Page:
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Halal Guide’s catalogue has fully Halal-compliant establishments
Aug. 31, 2017

Halal is an Arabic word that means “permissible,” meaning food that is permissible according to Islamic law. The antonym to Halal is haram, which means unlawful or forbidden. To make meat Halal or permissible, an animal or poultry has to be slaughtered in a ritual known as Zabihah. Zabihah requires animals to be alive and healthy at the time of slaughter, and the animal’s jugular vein, carotid artery and windpipe have to be severed by a razor sharp knife in a single swipe, to incur less pain and suffering to the animal. In short:

- An animal should not be dead prior to slaughter

- A Muslim should perform the slaughter

- The carcass must be completely drained of blood

- The choice of modern methods of slaughter has to be considered with caution, and should be in line with Islamic principles

- Since pork is forbidden, slaughtering must not be done where pigs are slaughtered.

There are a few more edicts and rules that have to be followed in the interest of animal welfare. For example, the animal has to be fed normally and given water prior to slaughter, an animal must not see another one being slaughtered, and the animal must not be suffering from any ailments or lacerations.

HalalGuide provides a catalogue revealing all the Halal restaurants and takeaways in the area. In addition there is a map view that allows you to see how close they are to you. In line with Islamic law, HalalGuide doesn’t include places like Gourmet Burger Kitchen (GBK), which, it says, offers both Halal and non-Halal food. As per information available from sources, GBK says, “The chicken used for burgers is Halal and is cooked in 100% rapeseed oil in a fryer specified for chicken. However, the grilled chicken used for salads and kebabs is cooked on the same grill as being used for the bacon. The beef, lamb, and venison are not Halal. GBK does not offer Halal Grilled Chicken as an option.” Halal Guide’s database doesn’t contain something that is partially Halal.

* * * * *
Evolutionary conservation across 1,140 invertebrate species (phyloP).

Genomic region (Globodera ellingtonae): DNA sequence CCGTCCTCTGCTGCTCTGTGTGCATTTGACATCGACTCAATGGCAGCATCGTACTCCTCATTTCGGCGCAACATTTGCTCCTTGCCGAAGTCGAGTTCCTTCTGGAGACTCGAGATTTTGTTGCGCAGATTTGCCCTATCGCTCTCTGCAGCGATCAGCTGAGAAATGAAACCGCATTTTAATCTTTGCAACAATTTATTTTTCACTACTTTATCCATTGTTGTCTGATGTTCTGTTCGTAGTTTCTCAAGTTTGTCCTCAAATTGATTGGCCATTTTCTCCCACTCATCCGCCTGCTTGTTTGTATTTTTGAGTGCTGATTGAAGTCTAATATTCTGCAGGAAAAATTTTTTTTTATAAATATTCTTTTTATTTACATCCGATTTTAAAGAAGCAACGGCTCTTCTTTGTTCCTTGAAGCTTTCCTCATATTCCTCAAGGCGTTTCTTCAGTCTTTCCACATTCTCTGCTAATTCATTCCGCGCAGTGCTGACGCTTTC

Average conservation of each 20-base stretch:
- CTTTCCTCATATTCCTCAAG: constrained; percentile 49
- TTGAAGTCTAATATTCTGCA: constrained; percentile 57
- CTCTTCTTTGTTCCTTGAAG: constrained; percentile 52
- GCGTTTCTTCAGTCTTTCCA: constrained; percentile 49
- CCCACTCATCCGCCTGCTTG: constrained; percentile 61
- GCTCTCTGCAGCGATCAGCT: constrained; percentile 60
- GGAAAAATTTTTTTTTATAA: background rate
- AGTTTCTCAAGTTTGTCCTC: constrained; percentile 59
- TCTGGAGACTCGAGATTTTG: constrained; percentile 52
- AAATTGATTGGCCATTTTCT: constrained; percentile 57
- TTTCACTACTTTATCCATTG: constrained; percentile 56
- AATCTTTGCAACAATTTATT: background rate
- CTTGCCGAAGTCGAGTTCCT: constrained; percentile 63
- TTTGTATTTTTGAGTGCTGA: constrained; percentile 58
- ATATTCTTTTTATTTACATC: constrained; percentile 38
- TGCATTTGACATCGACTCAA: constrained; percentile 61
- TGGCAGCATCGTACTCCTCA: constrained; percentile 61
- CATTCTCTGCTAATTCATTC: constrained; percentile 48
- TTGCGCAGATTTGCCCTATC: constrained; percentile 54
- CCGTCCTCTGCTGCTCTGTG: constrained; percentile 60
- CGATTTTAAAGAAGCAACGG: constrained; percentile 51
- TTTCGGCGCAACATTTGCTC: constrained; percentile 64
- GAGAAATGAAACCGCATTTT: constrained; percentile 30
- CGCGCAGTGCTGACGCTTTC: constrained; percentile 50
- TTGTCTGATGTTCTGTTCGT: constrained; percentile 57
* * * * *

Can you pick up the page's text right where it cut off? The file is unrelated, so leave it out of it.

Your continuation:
There are five levels of credibility:

Level 1: The restaurant & takeaway serves Halal meals along with non-Halal meat (These establishments are excluded from Halal Guide’s database)

Level 2: The restaurant & takeaway serves alcohol and shisha along with Halal meals. These are labelled with red flags on HalalGuide's database.

Level 3: The restaurant & takeaway serves Halal dishes and products. However, the owners do not have appropriate Halal certificate. These are labelled with yellow flags on HalalGuide's database. 

Level 4: The restaurant & takeaway serves Halal dishes and products. In addition, their suppliers have Halal certificate.

Level 5: The restaurant & takeaway passed the certification procedure and hold the corresponding Halal certificate To summarize, we go to great lengths to ensure that all the food joints existing in our Halal Guide database are perfectly Halal. This is a promise to our customers. These are labelled with green flags on HalalGuide's database.

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